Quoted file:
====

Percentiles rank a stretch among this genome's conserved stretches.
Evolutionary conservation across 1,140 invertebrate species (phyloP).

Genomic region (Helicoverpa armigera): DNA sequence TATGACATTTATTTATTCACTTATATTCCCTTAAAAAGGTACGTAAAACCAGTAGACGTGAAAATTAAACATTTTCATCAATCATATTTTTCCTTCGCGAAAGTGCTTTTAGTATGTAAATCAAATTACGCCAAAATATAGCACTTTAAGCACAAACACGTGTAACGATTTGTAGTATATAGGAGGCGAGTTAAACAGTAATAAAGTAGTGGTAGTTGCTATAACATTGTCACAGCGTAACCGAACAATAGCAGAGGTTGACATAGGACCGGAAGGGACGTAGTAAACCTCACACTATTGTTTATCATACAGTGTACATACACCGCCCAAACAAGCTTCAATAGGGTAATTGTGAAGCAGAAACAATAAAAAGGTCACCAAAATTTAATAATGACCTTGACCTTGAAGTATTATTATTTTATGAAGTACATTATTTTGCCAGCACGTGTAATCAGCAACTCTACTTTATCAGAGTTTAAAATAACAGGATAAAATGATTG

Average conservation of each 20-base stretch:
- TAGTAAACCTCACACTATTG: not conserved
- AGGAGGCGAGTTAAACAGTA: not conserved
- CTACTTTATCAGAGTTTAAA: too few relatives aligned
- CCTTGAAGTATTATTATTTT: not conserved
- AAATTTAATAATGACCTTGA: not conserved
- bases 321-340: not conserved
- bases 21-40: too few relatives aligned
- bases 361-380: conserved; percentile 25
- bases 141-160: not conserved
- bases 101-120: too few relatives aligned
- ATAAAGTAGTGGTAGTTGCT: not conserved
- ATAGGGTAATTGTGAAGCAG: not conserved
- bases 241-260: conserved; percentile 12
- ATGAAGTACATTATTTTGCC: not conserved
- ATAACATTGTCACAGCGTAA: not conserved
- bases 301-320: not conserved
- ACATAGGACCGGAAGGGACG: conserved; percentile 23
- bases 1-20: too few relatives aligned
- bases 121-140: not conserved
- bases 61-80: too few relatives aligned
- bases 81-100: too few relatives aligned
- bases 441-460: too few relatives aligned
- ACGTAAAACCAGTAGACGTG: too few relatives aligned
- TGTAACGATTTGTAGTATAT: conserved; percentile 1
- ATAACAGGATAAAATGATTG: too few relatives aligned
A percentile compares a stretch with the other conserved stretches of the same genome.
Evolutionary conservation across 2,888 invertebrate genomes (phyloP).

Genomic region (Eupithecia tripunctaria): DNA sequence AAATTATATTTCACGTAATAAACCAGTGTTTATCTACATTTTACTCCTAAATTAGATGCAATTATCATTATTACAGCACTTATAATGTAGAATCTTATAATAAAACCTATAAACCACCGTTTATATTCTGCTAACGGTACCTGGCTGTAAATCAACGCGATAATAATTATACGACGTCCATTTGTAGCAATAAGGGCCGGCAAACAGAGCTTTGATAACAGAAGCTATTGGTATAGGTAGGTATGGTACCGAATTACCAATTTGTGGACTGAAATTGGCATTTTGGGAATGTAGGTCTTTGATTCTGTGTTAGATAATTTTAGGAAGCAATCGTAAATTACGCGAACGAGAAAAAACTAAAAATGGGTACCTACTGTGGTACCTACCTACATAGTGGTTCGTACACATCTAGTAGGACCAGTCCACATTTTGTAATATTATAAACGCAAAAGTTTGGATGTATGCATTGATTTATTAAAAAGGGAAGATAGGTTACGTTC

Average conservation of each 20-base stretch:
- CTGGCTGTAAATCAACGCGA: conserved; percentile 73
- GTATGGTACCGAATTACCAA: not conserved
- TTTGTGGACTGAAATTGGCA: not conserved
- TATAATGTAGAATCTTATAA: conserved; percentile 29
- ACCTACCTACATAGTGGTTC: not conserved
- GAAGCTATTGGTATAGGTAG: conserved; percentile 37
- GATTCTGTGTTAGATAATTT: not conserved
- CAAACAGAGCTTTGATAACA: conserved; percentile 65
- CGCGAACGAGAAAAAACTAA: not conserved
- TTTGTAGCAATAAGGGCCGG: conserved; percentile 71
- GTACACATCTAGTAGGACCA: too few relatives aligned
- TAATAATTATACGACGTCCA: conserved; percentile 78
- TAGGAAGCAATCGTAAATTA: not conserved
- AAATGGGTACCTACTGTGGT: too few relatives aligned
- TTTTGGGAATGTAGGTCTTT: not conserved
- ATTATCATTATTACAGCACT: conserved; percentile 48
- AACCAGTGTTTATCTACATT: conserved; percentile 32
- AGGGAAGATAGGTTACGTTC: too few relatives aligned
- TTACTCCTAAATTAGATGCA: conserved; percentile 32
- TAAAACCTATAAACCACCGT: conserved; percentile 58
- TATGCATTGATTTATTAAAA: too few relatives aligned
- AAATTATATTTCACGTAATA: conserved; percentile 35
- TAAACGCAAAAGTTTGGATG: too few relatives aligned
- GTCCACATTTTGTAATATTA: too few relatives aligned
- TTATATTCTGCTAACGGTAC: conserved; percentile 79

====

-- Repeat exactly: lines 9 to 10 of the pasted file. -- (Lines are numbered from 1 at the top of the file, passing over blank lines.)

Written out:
- AAATTTAATAATGACCTTGA: not conserved
- bases 321-340: not conserved